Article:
Published Online:

Advanced-Placement Programs Lifted on Rising Tide of Reforms

Article Tools
  • PrintPrinter-Friendly
  • EmailEmail Article
  • ReprintReprints
  • CommentsComments

Swept along by the national reform movement, the College Board's Advanced Placement program has experienced the largest annual increase in student participation in its 29-year history, according to George Hanford, the board's president.

South Carolina, in fact, has enacted legislation requiring schools to offer ap programs and several states have allocated hundreds of thousands of dollars to reward participating schools and pay for the ap. examinations taken by their students.

In the past two years, for example, the state legislatures in Florida, South Carolina, and Utah have included strong financial incentives for schools to participate in the program. For this school year, they have invested $820,000, $669,000, and $700,500, respectively, in the program. (See related story on page 14.)

Last year alone, the ap program grew by a record 13.5 percent, adding 446 schools and 19,433 students, according to Mr. Hanford.

As a result of the dramatic growth, the College Board, which was losing money on the program through 1980, last year netted $7 per test, or a total of about $1.7 million, according to Harlan P. Hanson, director of the Advanced Placement program. Mr. 6Hanson said the money goes to support College Board activities, such as research, that do not produce income.

In a statement to the press released last week, Mr. Hanford attributed the program's growth in part to the national drive for educational improvement.

He also said that "in response to requests from educators," the board will publish annual reports that provide composite demographic data about students who take ap examinations.

24 Courses, 13 Disciplines

The ap program consists of 24 college-level courses and examinations for high-school students in 13 subject areas. The content of the courses is determined not by the board, but by the participating schools.

Students' learning is measured through three-hour ap examinations offered every May by the College Board. The examinations, which include short-answer and multiple-choice questions as well as essay questions (and, in the case of studio art, a portfolio judgment), are scored on a scale of 1 to 5, with 5 the highest mark.

Two-thirds of the nation's colleges and universities accept the examination grades for college credit or advanced placement, according to the board. Students pay $42 for each test they take.

A Decade of Growth

The College Board launched the ap program in 1955 with 1,229 students from 104 schools, most of them in the Northeast. In the past decade, Mr. Hanson said, the program has grown by 11 to 14 percent almost every year. (See Education Week, April 13, 1983.)

Today, more than one-fourth of the nation's 23,000 high schools offer advanced-placement courses, the board said last week. Of the schools participating in the program, 67 percent are public. In 1984, more than 177,000 students from some 6,000 high schools across the nation took nearly 240,000 ap examinations.

More Minorities, Women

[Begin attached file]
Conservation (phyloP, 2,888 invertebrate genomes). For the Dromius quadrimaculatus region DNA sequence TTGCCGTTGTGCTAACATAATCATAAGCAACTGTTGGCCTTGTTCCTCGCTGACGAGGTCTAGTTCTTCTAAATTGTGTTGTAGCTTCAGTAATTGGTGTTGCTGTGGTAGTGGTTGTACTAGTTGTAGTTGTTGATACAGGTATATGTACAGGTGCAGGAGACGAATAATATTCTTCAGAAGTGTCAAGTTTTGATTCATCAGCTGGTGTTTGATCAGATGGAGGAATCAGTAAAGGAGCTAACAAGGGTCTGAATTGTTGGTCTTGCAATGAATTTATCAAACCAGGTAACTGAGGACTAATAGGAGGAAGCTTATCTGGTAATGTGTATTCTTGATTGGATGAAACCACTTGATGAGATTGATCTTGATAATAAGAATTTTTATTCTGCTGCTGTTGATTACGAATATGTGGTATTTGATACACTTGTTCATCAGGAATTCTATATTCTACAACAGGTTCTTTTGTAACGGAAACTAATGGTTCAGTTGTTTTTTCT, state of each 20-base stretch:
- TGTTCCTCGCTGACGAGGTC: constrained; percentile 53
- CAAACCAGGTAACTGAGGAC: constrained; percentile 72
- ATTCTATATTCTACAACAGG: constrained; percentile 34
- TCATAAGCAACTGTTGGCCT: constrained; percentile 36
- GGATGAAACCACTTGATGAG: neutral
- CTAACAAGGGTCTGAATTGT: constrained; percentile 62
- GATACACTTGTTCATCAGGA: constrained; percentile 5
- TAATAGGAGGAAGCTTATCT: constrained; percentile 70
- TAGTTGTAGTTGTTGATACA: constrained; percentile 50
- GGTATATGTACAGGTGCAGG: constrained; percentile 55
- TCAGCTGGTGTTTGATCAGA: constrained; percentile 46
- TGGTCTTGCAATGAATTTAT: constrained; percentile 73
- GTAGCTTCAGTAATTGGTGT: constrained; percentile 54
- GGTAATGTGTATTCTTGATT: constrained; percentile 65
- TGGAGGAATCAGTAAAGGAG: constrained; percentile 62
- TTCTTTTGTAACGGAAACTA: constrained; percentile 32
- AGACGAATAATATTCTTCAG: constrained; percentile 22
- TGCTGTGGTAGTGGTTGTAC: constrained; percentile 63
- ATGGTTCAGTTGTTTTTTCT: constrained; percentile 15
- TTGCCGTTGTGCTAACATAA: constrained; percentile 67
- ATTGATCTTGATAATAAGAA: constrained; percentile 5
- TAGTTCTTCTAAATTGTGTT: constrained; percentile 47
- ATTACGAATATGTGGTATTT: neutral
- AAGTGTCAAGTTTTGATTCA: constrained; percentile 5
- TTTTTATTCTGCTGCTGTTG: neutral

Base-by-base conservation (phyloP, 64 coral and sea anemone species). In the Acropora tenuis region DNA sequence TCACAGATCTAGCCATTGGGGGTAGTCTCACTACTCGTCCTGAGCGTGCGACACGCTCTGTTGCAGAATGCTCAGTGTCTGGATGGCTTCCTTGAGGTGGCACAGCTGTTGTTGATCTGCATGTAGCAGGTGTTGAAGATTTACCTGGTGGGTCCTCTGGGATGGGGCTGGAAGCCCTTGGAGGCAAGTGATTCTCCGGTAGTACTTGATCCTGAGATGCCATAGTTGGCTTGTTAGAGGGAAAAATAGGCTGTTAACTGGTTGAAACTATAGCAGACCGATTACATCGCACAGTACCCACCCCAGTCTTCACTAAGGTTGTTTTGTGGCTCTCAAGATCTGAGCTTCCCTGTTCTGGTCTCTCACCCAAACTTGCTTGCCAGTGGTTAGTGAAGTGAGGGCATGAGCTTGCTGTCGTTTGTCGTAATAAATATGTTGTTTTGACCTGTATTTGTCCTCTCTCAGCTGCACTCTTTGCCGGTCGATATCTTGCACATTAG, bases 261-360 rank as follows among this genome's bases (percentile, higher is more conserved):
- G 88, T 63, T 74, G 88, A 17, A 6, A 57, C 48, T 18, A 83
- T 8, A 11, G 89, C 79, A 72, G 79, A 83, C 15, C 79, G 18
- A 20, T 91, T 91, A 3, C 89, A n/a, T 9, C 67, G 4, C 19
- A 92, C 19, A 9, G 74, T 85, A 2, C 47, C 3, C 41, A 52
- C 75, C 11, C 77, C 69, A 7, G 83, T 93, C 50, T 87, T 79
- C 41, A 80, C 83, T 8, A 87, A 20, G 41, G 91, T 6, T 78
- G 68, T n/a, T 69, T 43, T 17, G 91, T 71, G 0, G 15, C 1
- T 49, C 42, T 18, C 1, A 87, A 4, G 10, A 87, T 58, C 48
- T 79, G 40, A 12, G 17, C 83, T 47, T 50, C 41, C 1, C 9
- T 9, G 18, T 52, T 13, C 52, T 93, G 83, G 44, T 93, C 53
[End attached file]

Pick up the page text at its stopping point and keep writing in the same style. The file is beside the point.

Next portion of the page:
Minority participation in the program has also increased, Mr. Hanson noted. In 1979, 11 percent of the students who took the examinations identified themselves as members of a minority group. By 1984, that number had risen to 15 percent.

The number of ap examinations taken by minority students increased by 161 percent during that period, while the total number of ap examinations taken grew by 91 percent.

Women now take almost half of all the examinations--a proportion that is up from 40 percent 15 years ago. Their strongest gains have been in mathematics, up from 22 percent in 1970 to 35 percent last year; in the sciences, up from 23 percent in 1970 to 36 percent last year; and in history, up from 37 percent in 1970 to 46 percent last year.

Males, however, still performed better than females on all but six examinations (English literature and comprehension; French literature; German language; Latin/Vergil; Latin/Catullus, Horace; and Spanish language), according to the board. Men also earned a higher mean grade (3.19 versus 3.04 for women).

Unexpected Advances

The program is expanding rapidly in parts of the country where officials least expected it. In the past year alone, participation grew by 25 percent in the Southern region of the country--Alabama, Florida, Georgia, Kentucky, Louisiana, Mis-sissippi, North Carolina, South Carolina, Virginia, and West Virginia--and by 26 percent in the Southwestern region--Arkansas, New Mexico, Oklahoma, and Texas--according to the board's regional offices.

The ap program grew by 35 percent in the Southwest between 1982 and 1983, according to Daniel Beshara, executive director for the board's Southwestern regional office.

Officials say that the program is also growing, although at a slower rate, in areas of the country that have traditionally had high participation, such as California, New England, and New York.

'Wide Acceptance' Appealing

In Kentucky, Superintendent of Public Instruction Alice McDonald has proposed a new "honors" diploma for high-school students that would require them to take at least four classes that reflect the content described in the College Board's course-description booklets for the ap program.

According to Donald D. Hunter, special consultant to Ms. McDonald, the superintendent picked out the ap program to focus on because "it was the only one she could find that was nationally and widely recognized by the vast majority of the colleges and universities." He added that it was "strictly the wide acceptance" of the ap examinations that made the program so appealing.

Legislators also like the idea of national standards and national examinations against which they can measure their own students' performance, according to Richard E. Kendell, associate superintendent for public instruction in Utah, where lawmakers in 1983 approved financial incentives for schools to participate in the ap program.